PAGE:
The recent movement to support Black-owned businesses, prompted by racial justice protests nationwide, has given a much-needed boost to a segment that that has been particularly impacted by the pandemic. But many Black business owners are looking beyond stopgap measures and taking on a macro perspective. “Why aren’t there any Black-owned bars downtown?” Johnson asks. Downtown Chicago is seen by some as being yet another problematic statute that the city has been complicit in protecting. “Anybody who wants to come downtown and open up a restaurant should be able to. Anybody who wants to come in there, and invest their time, and their money, and go through this hard-ass business should be allowed to,” says Johnson.

A bartender pours a drink from a metal shaker into a plastic cup.
Bureau Bar in South Loop had dealt with adversity.
Leslie McConnell/Eater Chicago

Davis, however, believes Black business owners shouldn’t even bother with downtown and should invest in neighborhoods where they’ll be celebrated. “Forget general market, forget trying to fit into the downtown area,” says Davis. “Let’s build our community up and give us places in our community. Instead of us always having to conform and having to step and fetch and acquiesce to be in their neighborhood. Naw. I don’t want that.” What he’s describing is liberation. Davis notes a few stalwart Black-owned bars on the South Side — Leo’s Den in Grand Crossing, Red Peppers, and Murphy’s Lounge both in Chatham — bars that he supports.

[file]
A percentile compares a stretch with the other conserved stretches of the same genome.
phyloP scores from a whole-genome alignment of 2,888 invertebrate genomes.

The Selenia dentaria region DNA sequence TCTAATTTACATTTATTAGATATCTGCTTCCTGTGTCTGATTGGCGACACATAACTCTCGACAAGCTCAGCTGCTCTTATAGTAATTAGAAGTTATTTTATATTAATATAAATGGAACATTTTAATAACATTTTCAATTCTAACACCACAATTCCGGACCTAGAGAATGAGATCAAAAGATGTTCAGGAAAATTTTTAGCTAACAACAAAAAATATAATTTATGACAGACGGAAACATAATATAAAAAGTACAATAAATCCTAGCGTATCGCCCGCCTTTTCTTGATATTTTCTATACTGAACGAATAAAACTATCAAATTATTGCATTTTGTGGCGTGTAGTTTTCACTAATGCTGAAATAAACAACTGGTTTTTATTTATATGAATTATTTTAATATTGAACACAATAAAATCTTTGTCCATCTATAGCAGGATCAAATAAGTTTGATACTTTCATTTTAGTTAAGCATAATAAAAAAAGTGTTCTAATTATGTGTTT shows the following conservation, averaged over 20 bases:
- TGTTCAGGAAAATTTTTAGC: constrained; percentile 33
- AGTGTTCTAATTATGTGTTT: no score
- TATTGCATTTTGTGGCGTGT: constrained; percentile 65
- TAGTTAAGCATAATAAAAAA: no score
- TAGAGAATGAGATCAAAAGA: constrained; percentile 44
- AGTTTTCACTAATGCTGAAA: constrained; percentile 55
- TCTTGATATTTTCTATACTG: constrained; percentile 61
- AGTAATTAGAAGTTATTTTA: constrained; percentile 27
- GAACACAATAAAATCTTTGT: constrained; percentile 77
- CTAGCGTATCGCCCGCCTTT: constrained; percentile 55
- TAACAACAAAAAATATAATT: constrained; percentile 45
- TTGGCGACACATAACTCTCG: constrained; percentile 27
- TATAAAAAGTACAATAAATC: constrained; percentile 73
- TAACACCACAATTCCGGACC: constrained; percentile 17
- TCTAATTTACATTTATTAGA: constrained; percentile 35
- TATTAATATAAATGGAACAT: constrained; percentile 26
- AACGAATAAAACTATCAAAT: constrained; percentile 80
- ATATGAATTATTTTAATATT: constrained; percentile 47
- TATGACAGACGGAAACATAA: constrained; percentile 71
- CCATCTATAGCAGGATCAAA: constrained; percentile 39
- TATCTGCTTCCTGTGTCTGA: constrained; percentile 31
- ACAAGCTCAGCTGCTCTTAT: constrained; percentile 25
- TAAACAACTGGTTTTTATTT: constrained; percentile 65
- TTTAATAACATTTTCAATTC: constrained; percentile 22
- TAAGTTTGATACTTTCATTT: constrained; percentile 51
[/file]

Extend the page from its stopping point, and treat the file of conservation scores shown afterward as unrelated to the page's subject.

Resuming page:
Opening a new bar during the COVID-19 pandemic seems risky for anyone. Yet, in a strange way, the opening of Bureau Bar during this period of racial reckoning may be Johnson’s full-circle moment. On a recent Sunday, brunch favorites returned as TV screens glowed with Chicago Bears football. After boycotting the NFL three years ago in solidarity with Colin Kaepernick — an act for which Johnson received death threats — football was back. The overwhelming support he received during the boycott came from where it always has: “African Americans have been supporting me since the day I moved to Chicago,” he says.

Still, he remembers the response he received when he called upon non-Black bar owners across the city to join him in protest. They declined.

“I did not get support from white bar owners. I said, ‘Why don’t we all do this? None of y’all are sports bars, you have football playing in the background.’” Johnson says. “Nope, people didn’t want to do it. It takes a different kind of person to take that kind of a chance.”

So when black squares peppered his social media timeline a few months ago, he was reminded of the ways in which performative allyship shows up in the absence of true partnership. As the seasons change and a new year looms, one wonders about this juncture in a city of neighborhoods — what does it mean to be neighborly? For Johnson, real change starts with the people.

Angela Burke is a food writer and creator of the site Black Food & Beverage.